I tried ZBrush for hard-surface, It’s super powerful software. I wish I hadn't realized it until later. In Zbrush, you can easily do blockout because you have a lot of ways to control the shape in sculpting.

For example, I needed to do big inside blocks, I just did a lot of live booleans in Maya, imported to ZBrush to make rounded edges with polish features. And you can control the strength of other parts with masking.

You need to understand what way gives you a faster result. Analyze what materials you will use to render. How many shadows would be there? I have some parts with bad shading in shiny material, but I already decided not to use shiny material for these. In the end, I saved time.

In my opinion, Subd isn’t so long if you have experience with it.

Inside of the structure in a cut.

In the future, I will train to work fast in ZBrush, I think if you train your hand there, it will turn out very quickly.

Topology

RizomUV has a better performance than other software for UV, he can work really fast with high-poly objects. I just separate the robot in 7 parts. And I uploaded each part for automatic UV. I did UV by hand for the bigger part. Rizom can work with bad geometry that has a problem with lamina, double faces, etc. This UV is not for production, but it’s enough for the portfolio. I'd rather spend my time on art than pointlessly on the technical aspects.

Texturing 

I think texturing isn’t my strong side. I was really inspired by chappie looking. I like his gangster street style.

I decided to do the same and draw all graffiti specifically as sloppy as possible, which would make it realistic. I thought it would be cool to have Japanese branding everywhere since Japan is famous for its robots, and if in the future it is the Japanese who have developed a lot of details for this robot.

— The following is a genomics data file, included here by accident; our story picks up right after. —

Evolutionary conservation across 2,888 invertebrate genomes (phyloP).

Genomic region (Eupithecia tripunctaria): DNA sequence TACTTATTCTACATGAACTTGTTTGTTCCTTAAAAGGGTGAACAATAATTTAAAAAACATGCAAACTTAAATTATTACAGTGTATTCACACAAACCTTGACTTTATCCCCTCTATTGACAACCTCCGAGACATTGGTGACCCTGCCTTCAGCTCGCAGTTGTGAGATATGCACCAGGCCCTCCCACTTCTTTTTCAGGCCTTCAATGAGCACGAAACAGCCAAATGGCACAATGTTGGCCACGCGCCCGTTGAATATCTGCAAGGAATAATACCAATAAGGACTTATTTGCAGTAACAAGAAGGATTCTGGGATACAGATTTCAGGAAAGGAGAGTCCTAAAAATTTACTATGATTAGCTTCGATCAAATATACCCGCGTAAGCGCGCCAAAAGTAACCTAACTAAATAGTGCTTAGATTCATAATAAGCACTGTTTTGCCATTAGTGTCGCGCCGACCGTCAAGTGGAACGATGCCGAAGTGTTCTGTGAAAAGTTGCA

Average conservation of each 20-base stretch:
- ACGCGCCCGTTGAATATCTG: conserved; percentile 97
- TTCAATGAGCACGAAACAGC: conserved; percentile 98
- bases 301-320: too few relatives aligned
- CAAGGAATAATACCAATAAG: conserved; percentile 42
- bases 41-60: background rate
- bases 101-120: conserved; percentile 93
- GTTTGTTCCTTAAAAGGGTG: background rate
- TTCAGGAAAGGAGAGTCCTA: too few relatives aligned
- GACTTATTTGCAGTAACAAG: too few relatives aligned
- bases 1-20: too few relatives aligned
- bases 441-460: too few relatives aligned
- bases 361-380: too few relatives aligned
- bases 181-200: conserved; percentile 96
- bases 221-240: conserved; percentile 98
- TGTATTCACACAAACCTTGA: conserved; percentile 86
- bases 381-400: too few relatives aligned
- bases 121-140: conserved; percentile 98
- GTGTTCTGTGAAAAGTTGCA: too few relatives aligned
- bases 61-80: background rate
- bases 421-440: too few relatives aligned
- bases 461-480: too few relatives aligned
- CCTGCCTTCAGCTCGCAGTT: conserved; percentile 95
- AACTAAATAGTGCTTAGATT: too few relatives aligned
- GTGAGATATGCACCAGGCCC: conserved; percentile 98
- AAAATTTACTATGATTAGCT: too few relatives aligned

Rigging

My friend did all the biped setup that robot. When he was rigging, I realized that I had made a lot of mistakes. After that, I started to realize how to concept more functional mechanisms. It was necessary to put in quite extreme poses and watch how everything works. Anyway, he did rigging well with the biped setup for using motion capture.

We have already used ready idle mocap and animated equipment. I fixed hand animation and changed angle rotation some parts for more interesting looking.

The animation was really important for storytelling stuff, that robot has parent small spherical mini-robot which looking around the area. And in general, the slightly stylized clumsy animation looks very interesting on robots. An example would be the Pathfinder robot from Apex Legends. Thanks to the use of childish, naive, clumsy animation, it looks amazing. 

Rendering 

I used Redshift for rendering. I did a couple of lighting setup and compared the pros and cons. I also worked with textures in parallel.

The first time, I wanted to try composing and multipass rendering for animation. I just make color correction, fixed problem with anti-aliasing, shadows, etc.

Biggest Challenges 

It’s difficult to answer because I did it in my free time. According to my calculations, it took exactly more than 250 hours. It was very much time spent on studying Substance Painter. I think that I spent about 150 hours on the blockout because a lot of things were thought out, ref board was going, some solutions were thrown out, I had to come up with a back and all the mechanisms, in fact, there is a lot of effort and time. But I got from this project the most important thing is the experience and pleasure during the process.

Evgeny Romanov, Hard-Surface Artist

Interview conducted by Arti Sergeev

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    Researcher Robot: Learning Hard-Surface Techniques